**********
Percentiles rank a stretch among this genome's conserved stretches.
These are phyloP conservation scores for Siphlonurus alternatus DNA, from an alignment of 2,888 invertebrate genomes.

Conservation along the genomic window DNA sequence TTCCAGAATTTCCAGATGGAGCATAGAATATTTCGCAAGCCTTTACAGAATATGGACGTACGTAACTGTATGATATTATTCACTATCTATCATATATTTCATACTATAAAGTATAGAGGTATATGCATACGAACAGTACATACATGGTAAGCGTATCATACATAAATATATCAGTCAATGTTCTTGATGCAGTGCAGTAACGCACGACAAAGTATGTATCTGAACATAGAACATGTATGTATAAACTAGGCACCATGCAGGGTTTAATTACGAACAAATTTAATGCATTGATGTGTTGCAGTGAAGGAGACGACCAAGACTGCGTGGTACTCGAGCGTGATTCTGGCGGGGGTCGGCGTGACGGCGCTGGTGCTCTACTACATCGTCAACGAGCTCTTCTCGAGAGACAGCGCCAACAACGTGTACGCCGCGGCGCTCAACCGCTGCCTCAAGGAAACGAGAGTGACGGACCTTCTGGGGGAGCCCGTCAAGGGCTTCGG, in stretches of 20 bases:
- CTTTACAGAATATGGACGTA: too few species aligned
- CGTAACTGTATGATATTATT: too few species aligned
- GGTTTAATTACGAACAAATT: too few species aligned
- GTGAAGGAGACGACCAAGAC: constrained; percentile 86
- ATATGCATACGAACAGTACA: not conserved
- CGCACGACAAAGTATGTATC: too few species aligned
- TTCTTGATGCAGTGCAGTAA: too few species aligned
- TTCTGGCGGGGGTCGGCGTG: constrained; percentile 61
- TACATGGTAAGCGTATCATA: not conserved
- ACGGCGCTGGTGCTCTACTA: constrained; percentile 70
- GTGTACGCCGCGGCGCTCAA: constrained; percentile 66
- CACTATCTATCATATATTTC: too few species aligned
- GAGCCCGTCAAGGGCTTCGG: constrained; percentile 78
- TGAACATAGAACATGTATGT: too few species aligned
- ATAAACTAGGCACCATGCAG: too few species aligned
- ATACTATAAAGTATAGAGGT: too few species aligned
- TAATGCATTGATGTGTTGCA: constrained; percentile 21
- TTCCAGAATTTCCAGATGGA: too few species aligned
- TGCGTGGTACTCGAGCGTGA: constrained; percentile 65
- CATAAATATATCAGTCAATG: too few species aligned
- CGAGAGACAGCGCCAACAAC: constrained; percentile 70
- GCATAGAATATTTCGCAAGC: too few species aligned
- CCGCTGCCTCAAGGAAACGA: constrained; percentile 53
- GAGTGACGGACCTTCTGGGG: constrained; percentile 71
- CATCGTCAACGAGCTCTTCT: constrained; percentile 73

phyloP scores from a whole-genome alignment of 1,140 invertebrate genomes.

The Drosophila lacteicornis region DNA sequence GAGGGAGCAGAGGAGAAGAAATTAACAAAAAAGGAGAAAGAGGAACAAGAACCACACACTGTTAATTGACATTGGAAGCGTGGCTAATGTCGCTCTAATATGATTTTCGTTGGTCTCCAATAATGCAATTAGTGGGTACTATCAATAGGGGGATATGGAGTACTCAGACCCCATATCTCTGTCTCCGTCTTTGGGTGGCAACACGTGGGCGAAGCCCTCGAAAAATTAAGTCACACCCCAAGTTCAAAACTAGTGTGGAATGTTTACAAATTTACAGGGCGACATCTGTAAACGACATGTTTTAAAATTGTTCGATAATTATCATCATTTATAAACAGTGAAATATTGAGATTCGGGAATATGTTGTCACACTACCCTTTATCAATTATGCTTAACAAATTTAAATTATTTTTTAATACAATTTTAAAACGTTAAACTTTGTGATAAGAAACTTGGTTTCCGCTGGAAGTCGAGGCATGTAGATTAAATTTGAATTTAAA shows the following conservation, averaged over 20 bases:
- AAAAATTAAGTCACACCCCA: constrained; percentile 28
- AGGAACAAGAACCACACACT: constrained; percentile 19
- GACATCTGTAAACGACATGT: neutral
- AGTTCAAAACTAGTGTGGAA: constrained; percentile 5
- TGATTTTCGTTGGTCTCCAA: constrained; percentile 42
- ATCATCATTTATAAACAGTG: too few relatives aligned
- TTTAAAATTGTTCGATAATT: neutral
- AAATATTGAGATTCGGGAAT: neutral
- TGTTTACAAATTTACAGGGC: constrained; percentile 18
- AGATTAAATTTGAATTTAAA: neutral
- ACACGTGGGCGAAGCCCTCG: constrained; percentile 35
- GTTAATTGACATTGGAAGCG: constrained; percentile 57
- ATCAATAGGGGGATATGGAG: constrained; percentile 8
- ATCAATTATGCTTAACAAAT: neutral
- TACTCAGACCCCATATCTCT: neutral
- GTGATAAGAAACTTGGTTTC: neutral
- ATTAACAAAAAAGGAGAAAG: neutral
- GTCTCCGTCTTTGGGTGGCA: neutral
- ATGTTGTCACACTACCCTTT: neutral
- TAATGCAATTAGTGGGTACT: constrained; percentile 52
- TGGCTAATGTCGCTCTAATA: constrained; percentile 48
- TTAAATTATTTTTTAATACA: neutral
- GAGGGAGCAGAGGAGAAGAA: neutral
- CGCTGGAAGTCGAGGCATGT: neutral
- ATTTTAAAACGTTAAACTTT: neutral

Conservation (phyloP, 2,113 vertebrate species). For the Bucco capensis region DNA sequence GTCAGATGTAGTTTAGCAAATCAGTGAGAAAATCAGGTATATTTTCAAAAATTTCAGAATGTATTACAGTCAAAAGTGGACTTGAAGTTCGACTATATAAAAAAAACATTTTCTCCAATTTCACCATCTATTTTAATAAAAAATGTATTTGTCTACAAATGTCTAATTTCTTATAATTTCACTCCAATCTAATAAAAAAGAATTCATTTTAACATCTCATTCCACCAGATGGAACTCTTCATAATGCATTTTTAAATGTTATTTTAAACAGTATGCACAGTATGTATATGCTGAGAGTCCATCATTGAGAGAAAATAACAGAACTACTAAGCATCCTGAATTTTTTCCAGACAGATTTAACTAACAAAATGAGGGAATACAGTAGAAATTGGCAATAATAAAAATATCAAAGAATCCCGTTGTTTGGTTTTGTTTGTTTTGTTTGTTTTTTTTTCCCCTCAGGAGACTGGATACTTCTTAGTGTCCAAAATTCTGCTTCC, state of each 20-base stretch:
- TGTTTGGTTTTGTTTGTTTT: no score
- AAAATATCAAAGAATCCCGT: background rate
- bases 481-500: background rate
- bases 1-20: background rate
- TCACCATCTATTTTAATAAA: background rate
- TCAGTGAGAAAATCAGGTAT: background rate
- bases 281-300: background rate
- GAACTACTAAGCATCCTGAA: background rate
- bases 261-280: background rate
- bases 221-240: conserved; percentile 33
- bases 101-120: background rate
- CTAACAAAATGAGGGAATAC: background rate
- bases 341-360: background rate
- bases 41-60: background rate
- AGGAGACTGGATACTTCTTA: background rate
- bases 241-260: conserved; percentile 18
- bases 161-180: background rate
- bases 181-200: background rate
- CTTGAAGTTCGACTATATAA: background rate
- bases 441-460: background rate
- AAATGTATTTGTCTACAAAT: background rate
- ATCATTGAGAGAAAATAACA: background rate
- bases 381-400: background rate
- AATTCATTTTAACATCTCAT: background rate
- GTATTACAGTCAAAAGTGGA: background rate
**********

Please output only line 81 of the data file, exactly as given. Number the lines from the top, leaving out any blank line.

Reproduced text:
- GTATTACAGTCAAAAGTGGA: background rate